Here's what grabbed me and held on (excerpts from chapters 2 and 3):
"The spirit entered into me and set me on my feet, and I heard the one who was speaking say to me: Son of man, I am sending you to the Israelites. Do not fear. You must speak my words to them. Open your mouth and eat what I am giving you. It was then I saw a hand stretched out to me; in it was a written scroll.
"He said to me: Son of man, eat what you find here: eat this scroll, then go, speak to the house of Israel. So I opened my mouth, and he gave me the scroll to eat. Son of man, he said to me, feed your stomach and fill your belly with this scroll I am giving you. I ate it, and it was as sweet as honey in my mouth. Then he said to me, Son of man, go now to the house of Israel, and speak my words to them."
Ezekiel EATS the word of God - fills his belly with it - lets it become his food, sweet as honey. I love this image! He eats, and God's words enter him to fuel him and form the fiber of his being. Only then is he ready to speak. To speak for God.
Only after swallowing God's presence and making it part of the cells of his body - only after God's message is written within him - only then may Ezekiel speak.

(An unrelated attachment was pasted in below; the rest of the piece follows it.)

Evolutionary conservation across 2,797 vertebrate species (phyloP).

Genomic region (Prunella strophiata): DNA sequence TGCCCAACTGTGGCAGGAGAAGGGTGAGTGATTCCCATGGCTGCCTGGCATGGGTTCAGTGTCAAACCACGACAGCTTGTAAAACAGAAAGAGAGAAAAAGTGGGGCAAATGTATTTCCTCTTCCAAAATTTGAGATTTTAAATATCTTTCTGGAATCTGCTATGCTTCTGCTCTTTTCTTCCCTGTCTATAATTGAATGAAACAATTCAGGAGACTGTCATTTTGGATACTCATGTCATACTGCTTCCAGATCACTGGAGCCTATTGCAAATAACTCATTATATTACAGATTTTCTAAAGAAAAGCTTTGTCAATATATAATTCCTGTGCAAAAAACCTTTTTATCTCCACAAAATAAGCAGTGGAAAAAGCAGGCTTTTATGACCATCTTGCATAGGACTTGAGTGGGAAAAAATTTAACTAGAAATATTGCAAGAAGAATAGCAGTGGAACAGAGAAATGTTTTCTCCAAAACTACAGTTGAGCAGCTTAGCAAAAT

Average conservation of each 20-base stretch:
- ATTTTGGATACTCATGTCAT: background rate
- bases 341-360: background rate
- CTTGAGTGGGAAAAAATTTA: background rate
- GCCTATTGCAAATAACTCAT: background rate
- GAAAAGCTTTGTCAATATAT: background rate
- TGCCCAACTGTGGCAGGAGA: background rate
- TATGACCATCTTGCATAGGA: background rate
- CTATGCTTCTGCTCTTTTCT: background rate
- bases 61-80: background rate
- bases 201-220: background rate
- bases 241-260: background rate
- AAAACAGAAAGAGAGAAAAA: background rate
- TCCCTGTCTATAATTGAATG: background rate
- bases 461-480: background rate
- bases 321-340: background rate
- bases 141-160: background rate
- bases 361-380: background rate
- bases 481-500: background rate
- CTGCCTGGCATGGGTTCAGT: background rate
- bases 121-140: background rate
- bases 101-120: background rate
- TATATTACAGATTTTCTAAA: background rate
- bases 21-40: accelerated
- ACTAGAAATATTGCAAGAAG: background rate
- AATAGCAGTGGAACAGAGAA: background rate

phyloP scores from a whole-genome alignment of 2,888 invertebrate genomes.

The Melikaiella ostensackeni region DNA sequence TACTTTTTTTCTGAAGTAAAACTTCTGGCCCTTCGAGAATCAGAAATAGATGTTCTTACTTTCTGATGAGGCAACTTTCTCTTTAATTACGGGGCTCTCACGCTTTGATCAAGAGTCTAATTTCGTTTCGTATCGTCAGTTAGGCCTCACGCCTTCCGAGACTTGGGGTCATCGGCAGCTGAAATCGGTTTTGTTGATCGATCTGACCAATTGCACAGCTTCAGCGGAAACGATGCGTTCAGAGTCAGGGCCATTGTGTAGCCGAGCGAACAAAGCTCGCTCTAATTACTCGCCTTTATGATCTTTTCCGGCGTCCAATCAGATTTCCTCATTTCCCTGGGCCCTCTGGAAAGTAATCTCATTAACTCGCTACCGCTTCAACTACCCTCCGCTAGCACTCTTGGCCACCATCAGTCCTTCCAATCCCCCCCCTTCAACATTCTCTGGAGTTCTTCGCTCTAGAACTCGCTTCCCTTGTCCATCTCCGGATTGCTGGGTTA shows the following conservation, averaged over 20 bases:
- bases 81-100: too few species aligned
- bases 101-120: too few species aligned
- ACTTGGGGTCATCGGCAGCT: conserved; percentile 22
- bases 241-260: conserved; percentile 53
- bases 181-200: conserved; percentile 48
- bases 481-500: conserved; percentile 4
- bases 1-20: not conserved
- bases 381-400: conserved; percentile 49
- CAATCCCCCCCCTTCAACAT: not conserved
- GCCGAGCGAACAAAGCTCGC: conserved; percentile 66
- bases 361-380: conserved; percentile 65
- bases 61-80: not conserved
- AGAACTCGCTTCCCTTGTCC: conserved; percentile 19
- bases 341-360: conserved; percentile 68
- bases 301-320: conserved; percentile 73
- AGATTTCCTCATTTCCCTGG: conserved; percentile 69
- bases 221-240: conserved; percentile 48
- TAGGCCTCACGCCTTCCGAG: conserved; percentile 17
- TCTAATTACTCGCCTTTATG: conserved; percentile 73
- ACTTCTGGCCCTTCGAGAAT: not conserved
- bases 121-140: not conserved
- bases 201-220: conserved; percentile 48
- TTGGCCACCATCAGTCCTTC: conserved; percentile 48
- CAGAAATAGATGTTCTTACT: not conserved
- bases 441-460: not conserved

Why do I love this image so much? It expresses why I find LCWR a trustworthy guide during these complicated times. It expresses the challenge that they explicitly recognize and answer.
LCWR begins, always, in contemplation. Contemplation seems a lot like eating God's word. Contemplation begins in physical action: quieting my body. Then it asks me to open without reservation to God's presence and message.
In her 2012 Assembly address, Sister Pat Farrell, OSF, highlighted six key ways to navigate the large and small shifts now underway. Contemplation is the foundation. As she said:
"How else can we go forward except from a place of deep prayer?... We have a lifetime of being lured into union with divine mystery. The path of contemplation we've been on is our surest way into the darkness of God's leading. In situations of impasse, it is only prayerful spaciousness that allows what wants to emerge to manifest itself.... Contemplation draws us toward fruitful action. It is the seedbed of a prophetic life."
LCWR has consistently emphasized the centrality of contemplation. The sisters don't rush. No amount of public curiosity or media attention distracted them from the first essential challenge: the hard daily work of "prayerful spaciousness."
Their clarity in this gives me confidence that they truly speak and live God's message. Before they speak, they take time to eat God's words.